Who are the 30 unindicted co-conspirators in Trump Fulton County case?

The Fulton County Courthouse is seen in Atlanta on Wednesday, July 19, 2023. 
Miguel Martinez /miguel.martinezjimenez@ajc.com

Credit: Miguel Martinez

Credit: Miguel Martinez

The Fulton County Courthouse is seen in Atlanta on Wednesday, July 19, 2023. Miguel Martinez /miguel.martinezjimenez@ajc.com

The sprawling indictment of former President Donald Trump and 18 of his allies for their alleged roles in attempting to subvert the outcome of Georgia’s 2020 presidential election paints a web of “overt acts” Fulton County District Attorney Fani Willis claims made up an elaborate criminal enterprise. But the indictment also alleges they had help.

The document lists 30 unindicted co-conspirators identified by a number rather than by name. While the indictment suggests they all played a role in the alleged conspiracy, they have not been charged with a crime.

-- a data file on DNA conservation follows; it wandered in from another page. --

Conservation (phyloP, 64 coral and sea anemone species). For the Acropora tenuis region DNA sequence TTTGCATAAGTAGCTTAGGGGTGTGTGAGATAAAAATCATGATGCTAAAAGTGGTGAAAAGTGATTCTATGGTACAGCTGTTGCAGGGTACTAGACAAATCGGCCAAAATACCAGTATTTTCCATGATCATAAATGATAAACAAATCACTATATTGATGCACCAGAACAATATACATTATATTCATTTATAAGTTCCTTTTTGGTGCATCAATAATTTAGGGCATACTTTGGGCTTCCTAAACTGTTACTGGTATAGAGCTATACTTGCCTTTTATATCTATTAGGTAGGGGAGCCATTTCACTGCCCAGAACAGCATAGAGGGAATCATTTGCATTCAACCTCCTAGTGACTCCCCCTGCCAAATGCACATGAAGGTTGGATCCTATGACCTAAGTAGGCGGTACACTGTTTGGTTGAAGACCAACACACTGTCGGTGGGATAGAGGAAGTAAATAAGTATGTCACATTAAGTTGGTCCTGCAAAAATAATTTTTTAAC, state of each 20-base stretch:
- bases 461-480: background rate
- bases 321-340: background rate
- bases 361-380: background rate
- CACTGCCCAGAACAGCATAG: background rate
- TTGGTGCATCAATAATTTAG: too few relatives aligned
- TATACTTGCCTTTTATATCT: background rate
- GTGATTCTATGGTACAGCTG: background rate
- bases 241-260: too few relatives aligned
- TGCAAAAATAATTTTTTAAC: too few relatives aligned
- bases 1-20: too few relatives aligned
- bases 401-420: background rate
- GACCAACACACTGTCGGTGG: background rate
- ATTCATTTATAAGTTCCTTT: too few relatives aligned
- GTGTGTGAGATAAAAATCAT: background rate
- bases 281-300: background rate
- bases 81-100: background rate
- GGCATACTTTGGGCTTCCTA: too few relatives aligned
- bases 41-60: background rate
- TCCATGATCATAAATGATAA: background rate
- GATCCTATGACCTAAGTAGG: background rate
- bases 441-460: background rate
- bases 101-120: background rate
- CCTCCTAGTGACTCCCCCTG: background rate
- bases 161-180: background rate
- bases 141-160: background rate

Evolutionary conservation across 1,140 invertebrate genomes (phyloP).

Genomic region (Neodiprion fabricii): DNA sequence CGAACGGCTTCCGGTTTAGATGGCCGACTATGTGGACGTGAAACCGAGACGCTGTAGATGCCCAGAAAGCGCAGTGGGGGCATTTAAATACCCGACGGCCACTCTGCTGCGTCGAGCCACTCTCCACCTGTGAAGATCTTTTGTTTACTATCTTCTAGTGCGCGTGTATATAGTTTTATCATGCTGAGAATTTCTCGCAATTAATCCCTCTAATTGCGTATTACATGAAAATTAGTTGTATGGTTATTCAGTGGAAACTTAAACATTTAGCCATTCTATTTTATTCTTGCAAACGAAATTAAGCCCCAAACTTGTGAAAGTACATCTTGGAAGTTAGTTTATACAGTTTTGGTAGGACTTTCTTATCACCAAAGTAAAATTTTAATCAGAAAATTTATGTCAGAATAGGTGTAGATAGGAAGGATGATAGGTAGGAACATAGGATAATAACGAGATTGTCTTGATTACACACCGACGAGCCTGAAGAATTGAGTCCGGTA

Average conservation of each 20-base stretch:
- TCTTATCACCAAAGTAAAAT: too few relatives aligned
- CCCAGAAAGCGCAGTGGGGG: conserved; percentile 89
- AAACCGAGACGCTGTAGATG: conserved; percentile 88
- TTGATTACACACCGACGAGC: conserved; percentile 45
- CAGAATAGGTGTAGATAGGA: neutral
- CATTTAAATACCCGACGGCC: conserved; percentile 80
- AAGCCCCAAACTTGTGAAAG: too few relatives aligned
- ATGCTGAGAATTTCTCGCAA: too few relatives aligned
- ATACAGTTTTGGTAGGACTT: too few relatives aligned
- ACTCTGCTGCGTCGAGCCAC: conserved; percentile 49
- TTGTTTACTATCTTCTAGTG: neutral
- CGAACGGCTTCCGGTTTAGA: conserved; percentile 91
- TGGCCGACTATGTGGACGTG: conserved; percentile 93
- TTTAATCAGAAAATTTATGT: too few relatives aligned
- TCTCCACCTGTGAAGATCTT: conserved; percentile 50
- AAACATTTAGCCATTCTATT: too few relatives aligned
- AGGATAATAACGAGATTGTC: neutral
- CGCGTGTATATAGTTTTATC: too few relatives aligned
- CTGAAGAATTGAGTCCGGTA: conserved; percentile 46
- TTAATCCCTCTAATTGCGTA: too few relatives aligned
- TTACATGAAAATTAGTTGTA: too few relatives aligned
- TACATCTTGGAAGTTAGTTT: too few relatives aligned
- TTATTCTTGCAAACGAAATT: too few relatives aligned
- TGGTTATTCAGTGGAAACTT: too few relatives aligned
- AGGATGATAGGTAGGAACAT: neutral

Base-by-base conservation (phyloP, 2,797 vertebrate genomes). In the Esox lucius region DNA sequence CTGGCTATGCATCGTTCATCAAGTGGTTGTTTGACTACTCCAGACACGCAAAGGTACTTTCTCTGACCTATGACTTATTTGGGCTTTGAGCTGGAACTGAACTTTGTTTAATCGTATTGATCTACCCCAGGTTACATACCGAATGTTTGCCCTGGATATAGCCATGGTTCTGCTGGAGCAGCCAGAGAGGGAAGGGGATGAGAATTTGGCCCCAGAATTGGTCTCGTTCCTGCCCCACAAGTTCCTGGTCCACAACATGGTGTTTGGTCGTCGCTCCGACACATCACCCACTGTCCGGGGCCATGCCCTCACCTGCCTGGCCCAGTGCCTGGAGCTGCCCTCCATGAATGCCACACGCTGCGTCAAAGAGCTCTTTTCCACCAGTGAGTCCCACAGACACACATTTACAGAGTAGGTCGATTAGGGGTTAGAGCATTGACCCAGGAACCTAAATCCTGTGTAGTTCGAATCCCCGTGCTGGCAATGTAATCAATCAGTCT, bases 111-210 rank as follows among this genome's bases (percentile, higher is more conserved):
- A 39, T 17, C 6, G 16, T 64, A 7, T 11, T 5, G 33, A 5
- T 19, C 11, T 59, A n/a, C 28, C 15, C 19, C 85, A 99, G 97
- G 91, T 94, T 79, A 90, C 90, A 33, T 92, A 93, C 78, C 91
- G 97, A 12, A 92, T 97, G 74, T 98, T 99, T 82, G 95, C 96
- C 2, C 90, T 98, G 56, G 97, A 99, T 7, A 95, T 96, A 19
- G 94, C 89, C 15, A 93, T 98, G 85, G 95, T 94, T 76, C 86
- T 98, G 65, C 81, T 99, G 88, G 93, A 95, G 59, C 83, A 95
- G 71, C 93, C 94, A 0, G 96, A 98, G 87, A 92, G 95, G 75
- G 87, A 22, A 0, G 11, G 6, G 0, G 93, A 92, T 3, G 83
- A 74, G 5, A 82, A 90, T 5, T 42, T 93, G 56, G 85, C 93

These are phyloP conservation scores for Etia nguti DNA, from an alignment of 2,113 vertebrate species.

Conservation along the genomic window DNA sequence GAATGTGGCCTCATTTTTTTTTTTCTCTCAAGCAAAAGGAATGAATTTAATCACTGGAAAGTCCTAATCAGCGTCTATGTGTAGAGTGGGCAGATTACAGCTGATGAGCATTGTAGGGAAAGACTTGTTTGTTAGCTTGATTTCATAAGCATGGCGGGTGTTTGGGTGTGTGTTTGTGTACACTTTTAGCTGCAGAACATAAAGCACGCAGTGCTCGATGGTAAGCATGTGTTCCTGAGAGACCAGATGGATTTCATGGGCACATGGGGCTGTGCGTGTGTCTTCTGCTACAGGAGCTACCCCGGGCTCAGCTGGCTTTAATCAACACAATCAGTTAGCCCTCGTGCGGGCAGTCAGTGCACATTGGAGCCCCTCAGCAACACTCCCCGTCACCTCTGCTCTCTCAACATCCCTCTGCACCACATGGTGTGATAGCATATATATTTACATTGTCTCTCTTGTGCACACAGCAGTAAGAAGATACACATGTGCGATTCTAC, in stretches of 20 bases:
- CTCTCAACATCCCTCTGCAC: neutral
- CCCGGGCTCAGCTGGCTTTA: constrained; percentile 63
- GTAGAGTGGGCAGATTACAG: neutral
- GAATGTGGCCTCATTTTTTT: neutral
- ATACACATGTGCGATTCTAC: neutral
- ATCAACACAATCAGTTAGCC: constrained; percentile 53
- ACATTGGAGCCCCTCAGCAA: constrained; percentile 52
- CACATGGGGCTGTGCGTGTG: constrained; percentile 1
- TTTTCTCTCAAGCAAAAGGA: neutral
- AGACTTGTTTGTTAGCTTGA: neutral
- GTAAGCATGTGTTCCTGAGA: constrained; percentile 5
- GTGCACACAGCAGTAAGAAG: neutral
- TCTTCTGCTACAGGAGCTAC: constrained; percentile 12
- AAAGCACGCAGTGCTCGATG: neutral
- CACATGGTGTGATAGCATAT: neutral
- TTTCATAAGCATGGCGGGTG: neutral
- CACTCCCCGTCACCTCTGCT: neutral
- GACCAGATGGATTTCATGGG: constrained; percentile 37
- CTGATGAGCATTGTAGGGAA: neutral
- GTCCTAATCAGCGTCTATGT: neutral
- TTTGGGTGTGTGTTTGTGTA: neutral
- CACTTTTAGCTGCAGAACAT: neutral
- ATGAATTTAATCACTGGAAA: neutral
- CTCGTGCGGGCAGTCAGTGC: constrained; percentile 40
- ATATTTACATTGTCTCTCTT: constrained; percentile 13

The Atlanta Journal-Constitution, along with many other news outlets, organizations and online sleuths have tried to figure out who they are. In some cases, it’s easy. In others, virtually impossible.

Here’s what we know:

Individual 1 appears to be Tom Fitton, president of Judicial Watch. The indictment claims that Trump discussed a draft of a speech with Individual 1 on Oct. 31, 2020, declaring victory in the upcoming presidential election. The report by the House Select Committee that investigated the Jan. 6, 2021, U.S. Capitol attack says that conversation was between Trump and Fitton.